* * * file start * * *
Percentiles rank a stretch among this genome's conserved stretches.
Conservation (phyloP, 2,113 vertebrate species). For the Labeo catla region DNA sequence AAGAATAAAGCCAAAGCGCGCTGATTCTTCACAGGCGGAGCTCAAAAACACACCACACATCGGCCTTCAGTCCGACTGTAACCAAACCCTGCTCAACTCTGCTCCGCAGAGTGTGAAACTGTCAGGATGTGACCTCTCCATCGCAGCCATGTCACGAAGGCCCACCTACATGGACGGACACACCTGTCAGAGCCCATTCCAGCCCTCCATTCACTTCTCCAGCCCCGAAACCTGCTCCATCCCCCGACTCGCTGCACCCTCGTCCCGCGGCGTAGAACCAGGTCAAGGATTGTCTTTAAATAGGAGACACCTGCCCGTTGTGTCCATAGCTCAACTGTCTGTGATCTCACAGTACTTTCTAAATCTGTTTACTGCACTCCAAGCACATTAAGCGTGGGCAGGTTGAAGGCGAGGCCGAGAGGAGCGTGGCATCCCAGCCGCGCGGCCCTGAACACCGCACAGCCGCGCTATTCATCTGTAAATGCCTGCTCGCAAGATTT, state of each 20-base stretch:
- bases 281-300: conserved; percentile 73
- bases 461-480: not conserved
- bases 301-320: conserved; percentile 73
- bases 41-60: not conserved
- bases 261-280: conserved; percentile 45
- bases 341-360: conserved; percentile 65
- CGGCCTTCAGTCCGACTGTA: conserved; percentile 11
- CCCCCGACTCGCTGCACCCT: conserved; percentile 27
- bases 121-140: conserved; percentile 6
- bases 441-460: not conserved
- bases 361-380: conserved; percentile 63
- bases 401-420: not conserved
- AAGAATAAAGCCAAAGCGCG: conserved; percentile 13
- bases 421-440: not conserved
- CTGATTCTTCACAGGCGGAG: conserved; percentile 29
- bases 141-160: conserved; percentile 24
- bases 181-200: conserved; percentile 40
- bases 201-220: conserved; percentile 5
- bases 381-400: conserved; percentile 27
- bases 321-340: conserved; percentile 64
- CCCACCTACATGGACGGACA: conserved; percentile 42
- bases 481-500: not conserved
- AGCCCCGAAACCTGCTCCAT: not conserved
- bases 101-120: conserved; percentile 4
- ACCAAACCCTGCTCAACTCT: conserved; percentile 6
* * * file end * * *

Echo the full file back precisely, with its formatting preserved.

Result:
Percentiles rank a stretch among this genome's conserved stretches.
Conservation (phyloP, 2,113 vertebrate species). For the Labeo catla region DNA sequence AAGAATAAAGCCAAAGCGCGCTGATTCTTCACAGGCGGAGCTCAAAAACACACCACACATCGGCCTTCAGTCCGACTGTAACCAAACCCTGCTCAACTCTGCTCCGCAGAGTGTGAAACTGTCAGGATGTGACCTCTCCATCGCAGCCATGTCACGAAGGCCCACCTACATGGACGGACACACCTGTCAGAGCCCATTCCAGCCCTCCATTCACTTCTCCAGCCCCGAAACCTGCTCCATCCCCCGACTCGCTGCACCCTCGTCCCGCGGCGTAGAACCAGGTCAAGGATTGTCTTTAAATAGGAGACACCTGCCCGTTGTGTCCATAGCTCAACTGTCTGTGATCTCACAGTACTTTCTAAATCTGTTTACTGCACTCCAAGCACATTAAGCGTGGGCAGGTTGAAGGCGAGGCCGAGAGGAGCGTGGCATCCCAGCCGCGCGGCCCTGAACACCGCACAGCCGCGCTATTCATCTGTAAATGCCTGCTCGCAAGATTT, state of each 20-base stretch:
- bases 281-300: conserved; percentile 73
- bases 461-480: not conserved
- bases 301-320: conserved; percentile 73
- bases 41-60: not conserved
- bases 261-280: conserved; percentile 45
- bases 341-360: conserved; percentile 65
- CGGCCTTCAGTCCGACTGTA: conserved; percentile 11
- CCCCCGACTCGCTGCACCCT: conserved; percentile 27
- bases 121-140: conserved; percentile 6
- bases 441-460: not conserved
- bases 361-380: conserved; percentile 63
- bases 401-420: not conserved
- AAGAATAAAGCCAAAGCGCG: conserved; percentile 13
- bases 421-440: not conserved
- CTGATTCTTCACAGGCGGAG: conserved; percentile 29
- bases 141-160: conserved; percentile 24
- bases 181-200: conserved; percentile 40
- bases 201-220: conserved; percentile 5
- bases 381-400: conserved; percentile 27
- bases 321-340: conserved; percentile 64
- CCCACCTACATGGACGGACA: conserved; percentile 42
- bases 481-500: not conserved
- AGCCCCGAAACCTGCTCCAT: not conserved
- bases 101-120: conserved; percentile 4
- ACCAAACCCTGCTCAACTCT: conserved; percentile 6